Theosophy

Exploring Theravāda's connections to other paths. What can we learn from other traditions, religions and philosophies?
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Will
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Re: Theosophy

Post by Will » Thu Aug 24, 2017 5:27 pm

Javi wrote:Ultimately the main problem with Theosophy is its teaching of an eternal Self, like with Hinduism.
Will -
Doctrine is less important, (even if 'ultimate') than the motive & effects of our thoughts, words and deeds
Javi -
Well, this is true to an extent, but we must remember that attachment to eternalistic doctrines is an extreme, and thus an obstacle to awakening according to the dhamma.
When I was much younger doctrines were far more important to me. Then I discovered, over the decades, that 80% (or some very large percentage) of Theosophists, Xtians, Muslims, HIndus, Buddhists etc. are not that well versed in, much less wedded to, such conceptual realms.

And truth be told, the percentage of those fully dedicated & vowed for many future lives to Bodhi or whatever ultimate spiritual goal, is small and always will be.
Whatever one frequently thinks and ponders upon, that will become the inclination of his mind. -- MN 19

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Javi
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Re: Theosophy

Post by Javi » Thu Aug 24, 2017 10:03 pm

Will wrote:
Javi wrote:Ultimately the main problem with Theosophy is its teaching of an eternal Self, like with Hinduism.
Will -
Doctrine is less important, (even if 'ultimate') than the motive & effects of our thoughts, words and deeds
Javi -
Well, this is true to an extent, but we must remember that attachment to eternalistic doctrines is an extreme, and thus an obstacle to awakening according to the dhamma.
When I was much younger doctrines were far more important to me. Then I discovered, over the decades, that 80% (or some very large percentage) of Theosophists, Xtians, Muslims, HIndus, Buddhists etc. are not that well versed in, much less wedded to, such conceptual realms.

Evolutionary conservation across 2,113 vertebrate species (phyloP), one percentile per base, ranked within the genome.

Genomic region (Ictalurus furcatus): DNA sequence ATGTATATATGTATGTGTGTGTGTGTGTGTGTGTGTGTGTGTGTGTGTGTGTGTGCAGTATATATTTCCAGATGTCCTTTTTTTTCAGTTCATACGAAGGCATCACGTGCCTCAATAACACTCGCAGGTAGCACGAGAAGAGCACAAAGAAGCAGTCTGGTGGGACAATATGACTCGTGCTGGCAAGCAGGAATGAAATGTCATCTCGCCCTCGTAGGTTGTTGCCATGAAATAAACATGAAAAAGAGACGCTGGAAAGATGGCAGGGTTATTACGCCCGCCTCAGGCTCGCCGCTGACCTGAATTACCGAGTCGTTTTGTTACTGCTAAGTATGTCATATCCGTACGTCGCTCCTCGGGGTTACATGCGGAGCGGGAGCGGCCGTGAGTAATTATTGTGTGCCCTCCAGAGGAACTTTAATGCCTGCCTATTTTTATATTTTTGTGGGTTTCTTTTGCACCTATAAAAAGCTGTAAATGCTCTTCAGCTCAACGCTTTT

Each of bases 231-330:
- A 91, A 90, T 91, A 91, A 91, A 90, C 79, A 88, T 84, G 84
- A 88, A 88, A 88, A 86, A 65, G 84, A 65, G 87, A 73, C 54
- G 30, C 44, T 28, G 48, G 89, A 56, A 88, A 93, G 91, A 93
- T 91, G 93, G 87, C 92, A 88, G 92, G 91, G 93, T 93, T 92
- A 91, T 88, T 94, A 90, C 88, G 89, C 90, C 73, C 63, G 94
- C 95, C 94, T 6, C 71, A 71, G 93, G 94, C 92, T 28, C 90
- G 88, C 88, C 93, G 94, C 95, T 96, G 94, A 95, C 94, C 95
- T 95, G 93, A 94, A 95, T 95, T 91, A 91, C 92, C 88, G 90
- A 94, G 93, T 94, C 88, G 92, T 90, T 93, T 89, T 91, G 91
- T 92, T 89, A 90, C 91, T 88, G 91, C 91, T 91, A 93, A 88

And truth be told, the percentage of those fully dedicated & vowed for many future lives to Bodhi or whatever ultimate spiritual goal, is small and always will be.
That might be the case but that still does not mean that right view is not important, seeing as it is part of the eight-fold path.
Vayadhammā saṅkhārā appamādena sampādethā — All things decay and disappoint, it is through vigilance that you succeed — Mahāparinibbāna Sutta

Self-taught poverty is a help toward philosophy, for the things which philosophy attempts to teach by reasoning, poverty forces us to practice. — Diogenes of Sinope

I have seen all things that are done under the sun, and behold, all is vanity and a chase after wind — Ecclesiastes 1.14

chownah
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Re: Theosophy

Post by chownah » Fri Aug 25, 2017 3:39 am

Will wrote: When I was much younger doctrines were far more important to me. Then I discovered, over the decades, that 80% (or some very large percentage) of Theosophists, Xtians, Muslims, HIndus, Buddhists etc. are not that well versed in, much less wedded to, such conceptual realms.
Yeah, most christians in the usa only go to church on easter....so what?
chownah

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Will
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Re: Theosophy

Post by Will » Fri Sep 08, 2017 9:45 pm

The theosophical movement is ancient and Blavatsky only outlined the latest presentation.

Here is a theosophist who was never a member of any group inspired by Blavatsky:
The central aim of Vedanta is to bring all to one unifying understanding, yet to let each one follow his own particular form of faith. When we try to force sameness of thought, it bars spiritual progress; but when we admit the possibility of perfect unity in variety, then each one is able to advance in his own way.